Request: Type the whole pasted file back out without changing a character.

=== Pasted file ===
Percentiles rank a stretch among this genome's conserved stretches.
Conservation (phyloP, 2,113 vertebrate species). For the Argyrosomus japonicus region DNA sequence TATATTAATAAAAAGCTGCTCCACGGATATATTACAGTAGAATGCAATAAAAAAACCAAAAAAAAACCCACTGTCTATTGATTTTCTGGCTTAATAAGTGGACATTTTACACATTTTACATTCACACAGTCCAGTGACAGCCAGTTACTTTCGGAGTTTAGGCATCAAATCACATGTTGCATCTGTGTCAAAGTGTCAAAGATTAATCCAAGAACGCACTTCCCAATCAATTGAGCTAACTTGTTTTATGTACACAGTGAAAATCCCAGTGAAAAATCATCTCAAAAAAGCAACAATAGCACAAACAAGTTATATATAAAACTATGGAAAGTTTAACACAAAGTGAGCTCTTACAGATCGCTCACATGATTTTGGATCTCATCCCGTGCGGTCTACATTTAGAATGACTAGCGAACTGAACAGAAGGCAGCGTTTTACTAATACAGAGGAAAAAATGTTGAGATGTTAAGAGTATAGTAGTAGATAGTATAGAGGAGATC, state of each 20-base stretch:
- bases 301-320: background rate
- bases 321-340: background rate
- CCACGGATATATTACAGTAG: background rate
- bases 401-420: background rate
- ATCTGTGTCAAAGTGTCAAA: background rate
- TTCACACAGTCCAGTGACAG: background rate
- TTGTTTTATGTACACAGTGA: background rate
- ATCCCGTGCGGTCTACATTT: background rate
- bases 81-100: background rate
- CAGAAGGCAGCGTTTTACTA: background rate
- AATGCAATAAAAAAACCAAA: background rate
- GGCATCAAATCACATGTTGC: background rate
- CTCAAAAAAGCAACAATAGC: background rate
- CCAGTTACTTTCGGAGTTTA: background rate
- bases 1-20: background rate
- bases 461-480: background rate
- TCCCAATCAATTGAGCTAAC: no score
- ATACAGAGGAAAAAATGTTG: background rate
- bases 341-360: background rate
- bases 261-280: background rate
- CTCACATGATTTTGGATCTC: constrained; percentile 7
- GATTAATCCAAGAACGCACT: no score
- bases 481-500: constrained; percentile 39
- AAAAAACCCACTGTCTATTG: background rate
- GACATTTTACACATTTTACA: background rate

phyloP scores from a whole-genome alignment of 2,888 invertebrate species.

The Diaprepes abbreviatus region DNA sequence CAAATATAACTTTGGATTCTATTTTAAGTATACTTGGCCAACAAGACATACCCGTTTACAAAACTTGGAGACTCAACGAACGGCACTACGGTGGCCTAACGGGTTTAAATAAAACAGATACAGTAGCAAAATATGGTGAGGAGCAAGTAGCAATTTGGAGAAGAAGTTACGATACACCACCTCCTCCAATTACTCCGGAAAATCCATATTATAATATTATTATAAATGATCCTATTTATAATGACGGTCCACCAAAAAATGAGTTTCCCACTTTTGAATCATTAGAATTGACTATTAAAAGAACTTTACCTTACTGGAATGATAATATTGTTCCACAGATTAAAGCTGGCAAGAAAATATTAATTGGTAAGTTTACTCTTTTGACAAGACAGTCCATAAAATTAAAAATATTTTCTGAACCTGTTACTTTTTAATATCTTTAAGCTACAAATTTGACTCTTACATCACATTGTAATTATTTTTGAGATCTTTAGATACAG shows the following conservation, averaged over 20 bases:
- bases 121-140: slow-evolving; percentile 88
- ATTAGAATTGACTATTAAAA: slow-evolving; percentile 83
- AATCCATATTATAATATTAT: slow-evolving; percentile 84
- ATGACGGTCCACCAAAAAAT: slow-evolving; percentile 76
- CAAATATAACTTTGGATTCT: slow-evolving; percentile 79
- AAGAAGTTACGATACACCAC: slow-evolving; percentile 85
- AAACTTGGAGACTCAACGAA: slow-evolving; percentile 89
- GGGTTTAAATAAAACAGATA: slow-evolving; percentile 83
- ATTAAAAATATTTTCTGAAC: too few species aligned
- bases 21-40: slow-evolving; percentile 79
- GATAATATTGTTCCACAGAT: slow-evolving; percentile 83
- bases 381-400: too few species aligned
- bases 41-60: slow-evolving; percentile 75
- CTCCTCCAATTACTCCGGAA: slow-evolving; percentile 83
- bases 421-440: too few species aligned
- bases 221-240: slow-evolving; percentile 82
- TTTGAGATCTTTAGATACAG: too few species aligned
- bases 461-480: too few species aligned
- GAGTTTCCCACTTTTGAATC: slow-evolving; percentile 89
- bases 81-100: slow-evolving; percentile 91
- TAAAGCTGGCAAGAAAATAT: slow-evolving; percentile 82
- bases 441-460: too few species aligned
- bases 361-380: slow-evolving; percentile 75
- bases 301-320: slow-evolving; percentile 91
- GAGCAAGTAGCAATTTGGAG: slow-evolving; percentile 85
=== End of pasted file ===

Percentiles rank a stretch among this genome's conserved stretches.
Conservation (phyloP, 2,113 vertebrate species). For the Argyrosomus japonicus region DNA sequence TATATTAATAAAAAGCTGCTCCACGGATATATTACAGTAGAATGCAATAAAAAAACCAAAAAAAAACCCACTGTCTATTGATTTTCTGGCTTAATAAGTGGACATTTTACACATTTTACATTCACACAGTCCAGTGACAGCCAGTTACTTTCGGAGTTTAGGCATCAAATCACATGTTGCATCTGTGTCAAAGTGTCAAAGATTAATCCAAGAACGCACTTCCCAATCAATTGAGCTAACTTGTTTTATGTACACAGTGAAAATCCCAGTGAAAAATCATCTCAAAAAAGCAACAATAGCACAAACAAGTTATATATAAAACTATGGAAAGTTTAACACAAAGTGAGCTCTTACAGATCGCTCACATGATTTTGGATCTCATCCCGTGCGGTCTACATTTAGAATGACTAGCGAACTGAACAGAAGGCAGCGTTTTACTAATACAGAGGAAAAAATGTTGAGATGTTAAGAGTATAGTAGTAGATAGTATAGAGGAGATC, state of each 20-base stretch:
- bases 301-320: background rate
- bases 321-340: background rate
- CCACGGATATATTACAGTAG: background rate
- bases 401-420: background rate
- ATCTGTGTCAAAGTGTCAAA: background rate
- TTCACACAGTCCAGTGACAG: background rate
- TTGTTTTATGTACACAGTGA: background rate
- ATCCCGTGCGGTCTACATTT: background rate
- bases 81-100: background rate
- CAGAAGGCAGCGTTTTACTA: background rate
- AATGCAATAAAAAAACCAAA: background rate
- GGCATCAAATCACATGTTGC: background rate
- CTCAAAAAAGCAACAATAGC: background rate
- CCAGTTACTTTCGGAGTTTA: background rate
- bases 1-20: background rate
- bases 461-480: background rate
- TCCCAATCAATTGAGCTAAC: no score
- ATACAGAGGAAAAAATGTTG: background rate
- bases 341-360: background rate
- bases 261-280: background rate
- CTCACATGATTTTGGATCTC: constrained; percentile 7
- GATTAATCCAAGAACGCACT: no score
- bases 481-500: constrained; percentile 39
- AAAAAACCCACTGTCTATTG: background rate
- GACATTTTACACATTTTACA: background rate

phyloP scores from a whole-genome alignment of 2,888 invertebrate species.

The Diaprepes abbreviatus region DNA sequence CAAATATAACTTTGGATTCTATTTTAAGTATACTTGGCCAACAAGACATACCCGTTTACAAAACTTGGAGACTCAACGAACGGCACTACGGTGGCCTAACGGGTTTAAATAAAACAGATACAGTAGCAAAATATGGTGAGGAGCAAGTAGCAATTTGGAGAAGAAGTTACGATACACCACCTCCTCCAATTACTCCGGAAAATCCATATTATAATATTATTATAAATGATCCTATTTATAATGACGGTCCACCAAAAAATGAGTTTCCCACTTTTGAATCATTAGAATTGACTATTAAAAGAACTTTACCTTACTGGAATGATAATATTGTTCCACAGATTAAAGCTGGCAAGAAAATATTAATTGGTAAGTTTACTCTTTTGACAAGACAGTCCATAAAATTAAAAATATTTTCTGAACCTGTTACTTTTTAATATCTTTAAGCTACAAATTTGACTCTTACATCACATTGTAATTATTTTTGAGATCTTTAGATACAG shows the following conservation, averaged over 20 bases:
- bases 121-140: slow-evolving; percentile 88
- ATTAGAATTGACTATTAAAA: slow-evolving; percentile 83
- AATCCATATTATAATATTAT: slow-evolving; percentile 84
- ATGACGGTCCACCAAAAAAT: slow-evolving; percentile 76
- CAAATATAACTTTGGATTCT: slow-evolving; percentile 79
- AAGAAGTTACGATACACCAC: slow-evolving; percentile 85
- AAACTTGGAGACTCAACGAA: slow-evolving; percentile 89
- GGGTTTAAATAAAACAGATA: slow-evolving; percentile 83
- ATTAAAAATATTTTCTGAAC: too few species aligned
- bases 21-40: slow-evolving; percentile 79
- GATAATATTGTTCCACAGAT: slow-evolving; percentile 83
- bases 381-400: too few species aligned
- bases 41-60: slow-evolving; percentile 75
- CTCCTCCAATTACTCCGGAA: slow-evolving; percentile 83
- bases 421-440: too few species aligned
- bases 221-240: slow-evolving; percentile 82
- TTTGAGATCTTTAGATACAG: too few species aligned
- bases 461-480: too few species aligned
- GAGTTTCCCACTTTTGAATC: slow-evolving; percentile 89
- bases 81-100: slow-evolving; percentile 91
- TAAAGCTGGCAAGAAAATAT: slow-evolving; percentile 82
- bases 441-460: too few species aligned
- bases 361-380: slow-evolving; percentile 75
- bases 301-320: slow-evolving; percentile 91
- GAGCAAGTAGCAATTTGGAG: slow-evolving; percentile 85